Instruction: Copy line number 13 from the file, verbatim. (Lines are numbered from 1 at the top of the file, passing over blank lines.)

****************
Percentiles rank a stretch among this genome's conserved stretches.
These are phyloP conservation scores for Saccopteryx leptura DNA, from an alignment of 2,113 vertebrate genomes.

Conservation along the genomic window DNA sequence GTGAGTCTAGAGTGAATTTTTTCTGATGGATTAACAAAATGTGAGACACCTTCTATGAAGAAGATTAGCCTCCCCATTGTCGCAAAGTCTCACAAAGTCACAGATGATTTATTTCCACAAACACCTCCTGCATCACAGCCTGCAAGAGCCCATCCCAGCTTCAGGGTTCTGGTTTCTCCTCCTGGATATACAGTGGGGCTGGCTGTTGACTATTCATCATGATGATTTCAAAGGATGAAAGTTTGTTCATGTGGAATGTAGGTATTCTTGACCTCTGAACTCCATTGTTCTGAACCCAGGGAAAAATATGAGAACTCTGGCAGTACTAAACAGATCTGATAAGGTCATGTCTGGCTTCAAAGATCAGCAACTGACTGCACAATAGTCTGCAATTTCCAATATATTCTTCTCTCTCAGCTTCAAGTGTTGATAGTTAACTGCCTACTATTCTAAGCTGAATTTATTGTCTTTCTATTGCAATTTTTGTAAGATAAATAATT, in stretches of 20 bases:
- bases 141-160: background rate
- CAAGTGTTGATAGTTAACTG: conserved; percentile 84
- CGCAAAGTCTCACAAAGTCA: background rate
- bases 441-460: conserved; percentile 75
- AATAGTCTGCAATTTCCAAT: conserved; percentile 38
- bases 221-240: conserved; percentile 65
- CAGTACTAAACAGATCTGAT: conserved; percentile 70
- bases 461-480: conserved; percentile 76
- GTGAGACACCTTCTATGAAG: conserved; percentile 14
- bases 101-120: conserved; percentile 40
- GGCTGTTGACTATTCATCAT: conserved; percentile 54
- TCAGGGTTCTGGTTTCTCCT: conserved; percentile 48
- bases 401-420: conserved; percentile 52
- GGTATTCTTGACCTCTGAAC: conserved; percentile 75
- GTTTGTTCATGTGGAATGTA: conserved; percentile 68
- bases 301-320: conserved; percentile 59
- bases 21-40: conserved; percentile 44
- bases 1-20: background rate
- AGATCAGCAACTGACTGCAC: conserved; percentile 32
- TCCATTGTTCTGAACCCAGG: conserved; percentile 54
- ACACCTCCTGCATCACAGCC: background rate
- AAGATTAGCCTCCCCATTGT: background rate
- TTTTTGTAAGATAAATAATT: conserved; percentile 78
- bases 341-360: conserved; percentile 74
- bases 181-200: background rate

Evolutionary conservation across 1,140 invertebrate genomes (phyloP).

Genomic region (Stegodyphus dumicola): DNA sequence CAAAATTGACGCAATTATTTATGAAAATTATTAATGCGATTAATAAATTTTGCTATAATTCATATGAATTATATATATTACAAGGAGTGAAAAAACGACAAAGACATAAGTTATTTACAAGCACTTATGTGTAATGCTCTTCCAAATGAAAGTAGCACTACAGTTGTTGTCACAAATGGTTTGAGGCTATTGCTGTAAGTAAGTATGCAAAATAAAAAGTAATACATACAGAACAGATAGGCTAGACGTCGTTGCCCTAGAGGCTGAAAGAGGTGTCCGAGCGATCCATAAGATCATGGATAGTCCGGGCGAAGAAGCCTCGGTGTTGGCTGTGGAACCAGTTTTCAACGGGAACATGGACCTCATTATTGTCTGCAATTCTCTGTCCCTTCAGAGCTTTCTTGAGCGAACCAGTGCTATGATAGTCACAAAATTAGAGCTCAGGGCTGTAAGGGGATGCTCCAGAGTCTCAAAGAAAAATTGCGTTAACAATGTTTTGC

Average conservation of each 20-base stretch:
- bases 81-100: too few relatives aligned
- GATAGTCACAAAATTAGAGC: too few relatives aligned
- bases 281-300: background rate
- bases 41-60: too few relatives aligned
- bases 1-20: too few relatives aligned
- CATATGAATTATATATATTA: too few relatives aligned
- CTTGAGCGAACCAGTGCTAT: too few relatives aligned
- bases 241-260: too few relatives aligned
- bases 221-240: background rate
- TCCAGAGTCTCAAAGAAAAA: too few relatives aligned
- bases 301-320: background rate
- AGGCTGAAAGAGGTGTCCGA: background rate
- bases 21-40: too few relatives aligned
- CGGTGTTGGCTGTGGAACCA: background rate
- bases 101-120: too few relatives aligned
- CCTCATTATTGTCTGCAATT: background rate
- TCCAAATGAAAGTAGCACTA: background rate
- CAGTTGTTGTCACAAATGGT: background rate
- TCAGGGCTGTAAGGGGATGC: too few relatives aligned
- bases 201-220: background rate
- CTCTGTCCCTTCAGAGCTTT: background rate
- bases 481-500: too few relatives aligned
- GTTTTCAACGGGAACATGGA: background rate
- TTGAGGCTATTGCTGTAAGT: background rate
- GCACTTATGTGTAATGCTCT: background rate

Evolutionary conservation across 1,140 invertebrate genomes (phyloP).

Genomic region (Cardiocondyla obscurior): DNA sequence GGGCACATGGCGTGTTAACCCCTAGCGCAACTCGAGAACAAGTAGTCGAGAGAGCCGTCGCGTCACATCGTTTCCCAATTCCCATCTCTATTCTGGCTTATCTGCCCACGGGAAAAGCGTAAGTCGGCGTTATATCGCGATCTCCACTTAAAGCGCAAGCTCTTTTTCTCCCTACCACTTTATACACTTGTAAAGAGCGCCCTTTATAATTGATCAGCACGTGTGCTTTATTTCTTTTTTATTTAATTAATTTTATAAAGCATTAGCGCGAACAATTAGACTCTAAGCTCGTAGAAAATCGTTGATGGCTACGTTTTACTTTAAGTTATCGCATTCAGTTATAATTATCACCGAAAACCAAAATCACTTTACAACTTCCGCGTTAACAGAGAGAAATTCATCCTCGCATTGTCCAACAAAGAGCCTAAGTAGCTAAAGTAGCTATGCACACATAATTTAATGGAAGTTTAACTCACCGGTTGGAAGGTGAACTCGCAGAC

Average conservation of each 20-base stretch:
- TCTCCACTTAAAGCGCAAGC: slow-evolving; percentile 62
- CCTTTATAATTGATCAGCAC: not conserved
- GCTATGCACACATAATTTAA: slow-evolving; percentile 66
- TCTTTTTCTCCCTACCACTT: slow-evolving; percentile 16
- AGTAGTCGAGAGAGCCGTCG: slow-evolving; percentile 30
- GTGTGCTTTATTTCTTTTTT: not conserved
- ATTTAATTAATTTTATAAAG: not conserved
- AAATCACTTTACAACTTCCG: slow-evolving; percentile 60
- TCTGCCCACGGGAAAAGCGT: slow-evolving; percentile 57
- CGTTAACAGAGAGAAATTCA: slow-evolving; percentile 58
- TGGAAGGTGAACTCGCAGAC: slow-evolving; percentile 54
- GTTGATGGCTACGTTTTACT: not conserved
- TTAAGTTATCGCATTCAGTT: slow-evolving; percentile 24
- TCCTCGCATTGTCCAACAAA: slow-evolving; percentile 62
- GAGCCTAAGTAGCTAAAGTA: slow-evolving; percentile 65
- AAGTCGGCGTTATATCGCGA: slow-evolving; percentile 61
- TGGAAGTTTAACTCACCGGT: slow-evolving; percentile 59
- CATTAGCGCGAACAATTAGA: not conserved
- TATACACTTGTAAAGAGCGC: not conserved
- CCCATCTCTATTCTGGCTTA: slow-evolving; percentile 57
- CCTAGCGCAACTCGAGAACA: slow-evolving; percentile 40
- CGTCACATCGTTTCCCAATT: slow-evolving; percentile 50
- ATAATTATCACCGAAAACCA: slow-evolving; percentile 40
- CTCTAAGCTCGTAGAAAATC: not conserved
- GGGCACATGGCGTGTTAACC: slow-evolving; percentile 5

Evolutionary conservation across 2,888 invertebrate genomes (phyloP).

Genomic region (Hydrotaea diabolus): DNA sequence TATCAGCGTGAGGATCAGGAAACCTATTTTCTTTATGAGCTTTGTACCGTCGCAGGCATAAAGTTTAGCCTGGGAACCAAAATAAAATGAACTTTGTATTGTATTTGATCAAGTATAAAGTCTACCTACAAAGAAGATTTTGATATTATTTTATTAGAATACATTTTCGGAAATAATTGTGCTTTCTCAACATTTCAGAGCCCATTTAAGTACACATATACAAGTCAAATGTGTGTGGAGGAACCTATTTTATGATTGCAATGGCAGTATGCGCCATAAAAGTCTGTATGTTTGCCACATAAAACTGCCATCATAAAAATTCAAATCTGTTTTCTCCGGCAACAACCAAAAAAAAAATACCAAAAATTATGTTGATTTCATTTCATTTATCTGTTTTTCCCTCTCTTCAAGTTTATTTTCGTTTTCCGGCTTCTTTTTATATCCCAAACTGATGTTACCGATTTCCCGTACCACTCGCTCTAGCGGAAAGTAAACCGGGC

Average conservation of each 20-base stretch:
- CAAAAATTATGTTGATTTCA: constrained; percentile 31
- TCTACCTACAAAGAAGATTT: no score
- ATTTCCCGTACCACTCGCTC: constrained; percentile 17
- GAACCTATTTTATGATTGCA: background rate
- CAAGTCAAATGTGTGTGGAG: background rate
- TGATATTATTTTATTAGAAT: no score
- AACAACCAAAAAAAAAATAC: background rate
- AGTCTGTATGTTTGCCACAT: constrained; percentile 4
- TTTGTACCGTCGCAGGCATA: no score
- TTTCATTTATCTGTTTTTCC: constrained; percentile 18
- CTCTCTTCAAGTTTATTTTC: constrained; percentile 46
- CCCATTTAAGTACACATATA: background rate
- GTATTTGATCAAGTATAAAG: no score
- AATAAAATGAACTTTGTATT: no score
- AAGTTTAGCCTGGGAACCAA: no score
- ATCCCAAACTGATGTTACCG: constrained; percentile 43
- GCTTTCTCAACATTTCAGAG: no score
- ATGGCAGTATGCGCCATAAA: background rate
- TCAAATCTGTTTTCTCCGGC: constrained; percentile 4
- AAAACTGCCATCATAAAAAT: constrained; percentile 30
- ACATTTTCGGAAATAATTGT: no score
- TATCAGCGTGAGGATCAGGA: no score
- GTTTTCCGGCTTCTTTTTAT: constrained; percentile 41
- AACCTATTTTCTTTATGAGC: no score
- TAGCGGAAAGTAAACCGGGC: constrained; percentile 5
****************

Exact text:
- bases 101-120: conserved; percentile 40